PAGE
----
Gaming companies active in Lithuania would have to go out of business if the legislative provisions were not approved, he said.
“The law on gambling was adopted in 2001. However, it did not specify either online betting or online gambling – nobody could imagine at that time that it might be so – as types of activities governed by legislation. Yet, the companies continued operations…,” deputy minister told reporters after the Cabinet’s meeting on Monday.
Blocking domains of the gambling companies that are not registered in Lithuania would not cost much to the country, he said adding that Lithuania could follow the suit of Estonia.
“The Communications Regulatory Authority said that it would cost a lot [to block a domain] and it’s very complicated. But we have Estonia’s example – the Estonians said that it’s not a cure-all solution. There is a black list, they are tracking those companies and blocking them. As far as the results are concerned, 66 percent have not even noticed that such a measure is being taken. Another 19 percent circumvent the law and 16 percent do not register since they are aware that they will be blocked,” the official said.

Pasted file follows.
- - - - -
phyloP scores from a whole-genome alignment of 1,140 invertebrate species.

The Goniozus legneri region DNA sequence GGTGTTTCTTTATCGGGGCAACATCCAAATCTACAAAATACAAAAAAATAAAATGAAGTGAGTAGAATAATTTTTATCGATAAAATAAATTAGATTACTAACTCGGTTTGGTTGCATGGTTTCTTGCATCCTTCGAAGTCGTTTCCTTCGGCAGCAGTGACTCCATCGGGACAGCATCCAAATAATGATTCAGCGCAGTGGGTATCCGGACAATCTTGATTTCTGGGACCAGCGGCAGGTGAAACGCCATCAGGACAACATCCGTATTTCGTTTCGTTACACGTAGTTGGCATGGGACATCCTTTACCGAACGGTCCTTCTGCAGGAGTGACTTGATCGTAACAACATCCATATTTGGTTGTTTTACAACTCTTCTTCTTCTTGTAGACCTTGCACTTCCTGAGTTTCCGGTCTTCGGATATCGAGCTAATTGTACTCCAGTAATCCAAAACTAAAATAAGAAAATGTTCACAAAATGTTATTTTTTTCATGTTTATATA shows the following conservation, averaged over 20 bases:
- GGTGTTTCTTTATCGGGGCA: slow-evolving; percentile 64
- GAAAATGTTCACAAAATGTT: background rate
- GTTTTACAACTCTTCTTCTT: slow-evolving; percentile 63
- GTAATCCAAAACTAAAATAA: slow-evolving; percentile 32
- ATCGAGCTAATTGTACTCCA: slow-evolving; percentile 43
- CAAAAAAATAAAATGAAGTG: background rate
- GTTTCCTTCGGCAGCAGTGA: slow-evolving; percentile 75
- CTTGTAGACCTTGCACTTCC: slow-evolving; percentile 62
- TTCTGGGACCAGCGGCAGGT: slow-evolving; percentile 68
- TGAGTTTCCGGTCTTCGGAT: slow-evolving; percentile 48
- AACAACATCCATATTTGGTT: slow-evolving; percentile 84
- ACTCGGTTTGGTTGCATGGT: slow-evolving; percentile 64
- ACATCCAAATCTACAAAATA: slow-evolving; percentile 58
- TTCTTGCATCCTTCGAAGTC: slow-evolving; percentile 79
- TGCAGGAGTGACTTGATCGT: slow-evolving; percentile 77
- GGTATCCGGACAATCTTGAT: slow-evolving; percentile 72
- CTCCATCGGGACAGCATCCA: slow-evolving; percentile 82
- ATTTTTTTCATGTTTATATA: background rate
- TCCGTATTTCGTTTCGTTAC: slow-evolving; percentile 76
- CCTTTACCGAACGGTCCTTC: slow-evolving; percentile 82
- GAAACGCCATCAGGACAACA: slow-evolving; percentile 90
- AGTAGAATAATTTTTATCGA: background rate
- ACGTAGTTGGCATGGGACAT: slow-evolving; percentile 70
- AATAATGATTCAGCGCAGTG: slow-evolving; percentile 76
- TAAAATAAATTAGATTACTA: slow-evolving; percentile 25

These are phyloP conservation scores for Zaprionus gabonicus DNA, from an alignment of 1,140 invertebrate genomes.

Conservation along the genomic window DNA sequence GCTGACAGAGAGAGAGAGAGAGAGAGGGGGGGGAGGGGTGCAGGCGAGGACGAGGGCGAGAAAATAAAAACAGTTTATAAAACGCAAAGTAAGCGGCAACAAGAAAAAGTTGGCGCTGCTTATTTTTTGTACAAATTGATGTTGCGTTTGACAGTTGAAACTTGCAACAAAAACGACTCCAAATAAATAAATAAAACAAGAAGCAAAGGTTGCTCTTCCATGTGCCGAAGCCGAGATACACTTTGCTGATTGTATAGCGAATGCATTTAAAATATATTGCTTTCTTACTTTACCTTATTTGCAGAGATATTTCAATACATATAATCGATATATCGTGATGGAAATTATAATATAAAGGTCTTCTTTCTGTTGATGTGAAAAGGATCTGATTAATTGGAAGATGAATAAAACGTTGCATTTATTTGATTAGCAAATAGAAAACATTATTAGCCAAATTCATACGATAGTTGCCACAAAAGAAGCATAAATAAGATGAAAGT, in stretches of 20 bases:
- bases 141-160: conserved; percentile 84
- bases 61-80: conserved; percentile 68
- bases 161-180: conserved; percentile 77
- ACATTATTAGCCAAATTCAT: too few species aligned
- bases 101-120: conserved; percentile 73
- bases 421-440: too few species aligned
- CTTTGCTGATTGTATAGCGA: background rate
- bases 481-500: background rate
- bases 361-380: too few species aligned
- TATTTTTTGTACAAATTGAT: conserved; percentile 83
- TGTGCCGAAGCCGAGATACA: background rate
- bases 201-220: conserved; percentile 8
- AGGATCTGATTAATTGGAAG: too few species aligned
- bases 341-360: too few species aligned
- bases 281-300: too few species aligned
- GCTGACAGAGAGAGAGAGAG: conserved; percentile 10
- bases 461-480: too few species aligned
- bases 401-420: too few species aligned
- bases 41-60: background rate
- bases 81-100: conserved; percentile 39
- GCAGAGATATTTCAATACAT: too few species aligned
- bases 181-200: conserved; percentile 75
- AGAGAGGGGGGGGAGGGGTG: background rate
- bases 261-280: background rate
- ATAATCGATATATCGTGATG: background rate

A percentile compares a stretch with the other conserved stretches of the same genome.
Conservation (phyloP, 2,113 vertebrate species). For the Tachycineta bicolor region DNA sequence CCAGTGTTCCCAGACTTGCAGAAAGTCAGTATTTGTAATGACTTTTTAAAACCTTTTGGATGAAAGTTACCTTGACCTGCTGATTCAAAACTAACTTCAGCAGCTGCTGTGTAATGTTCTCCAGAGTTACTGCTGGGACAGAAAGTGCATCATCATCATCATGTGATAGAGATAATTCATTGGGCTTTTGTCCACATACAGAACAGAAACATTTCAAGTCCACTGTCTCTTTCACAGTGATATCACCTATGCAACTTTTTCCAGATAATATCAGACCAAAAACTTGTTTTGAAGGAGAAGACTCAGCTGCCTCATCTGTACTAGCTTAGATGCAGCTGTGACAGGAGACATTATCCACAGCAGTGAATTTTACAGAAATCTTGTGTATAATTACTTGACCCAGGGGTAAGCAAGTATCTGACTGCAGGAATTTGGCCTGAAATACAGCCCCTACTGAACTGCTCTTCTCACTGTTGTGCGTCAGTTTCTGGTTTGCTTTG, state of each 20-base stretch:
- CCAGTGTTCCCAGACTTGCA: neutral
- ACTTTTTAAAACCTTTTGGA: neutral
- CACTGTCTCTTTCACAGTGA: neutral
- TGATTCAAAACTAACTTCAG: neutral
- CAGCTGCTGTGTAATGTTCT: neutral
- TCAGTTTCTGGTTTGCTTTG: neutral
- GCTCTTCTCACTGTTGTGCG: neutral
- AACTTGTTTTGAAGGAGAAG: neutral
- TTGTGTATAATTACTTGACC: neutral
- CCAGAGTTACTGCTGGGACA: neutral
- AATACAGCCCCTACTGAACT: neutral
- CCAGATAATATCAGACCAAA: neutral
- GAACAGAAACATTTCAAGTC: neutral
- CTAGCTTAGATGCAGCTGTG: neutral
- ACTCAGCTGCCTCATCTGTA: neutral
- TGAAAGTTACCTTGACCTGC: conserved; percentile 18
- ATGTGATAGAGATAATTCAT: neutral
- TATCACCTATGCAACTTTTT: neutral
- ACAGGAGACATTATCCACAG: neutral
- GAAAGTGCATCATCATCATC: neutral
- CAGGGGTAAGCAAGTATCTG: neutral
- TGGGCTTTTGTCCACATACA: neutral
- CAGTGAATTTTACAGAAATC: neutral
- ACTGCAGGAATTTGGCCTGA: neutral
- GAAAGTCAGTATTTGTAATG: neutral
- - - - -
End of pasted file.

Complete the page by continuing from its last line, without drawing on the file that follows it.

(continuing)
The Government has proposed to the Seimas (parliament) to legalize online betting from 2014 and to authorize the Gaming Supervisory Authority to step up controls over illegal virtual gambling operators and, if necessary, to order to the providers of e-communication network services to block illegal gambling operators without delay.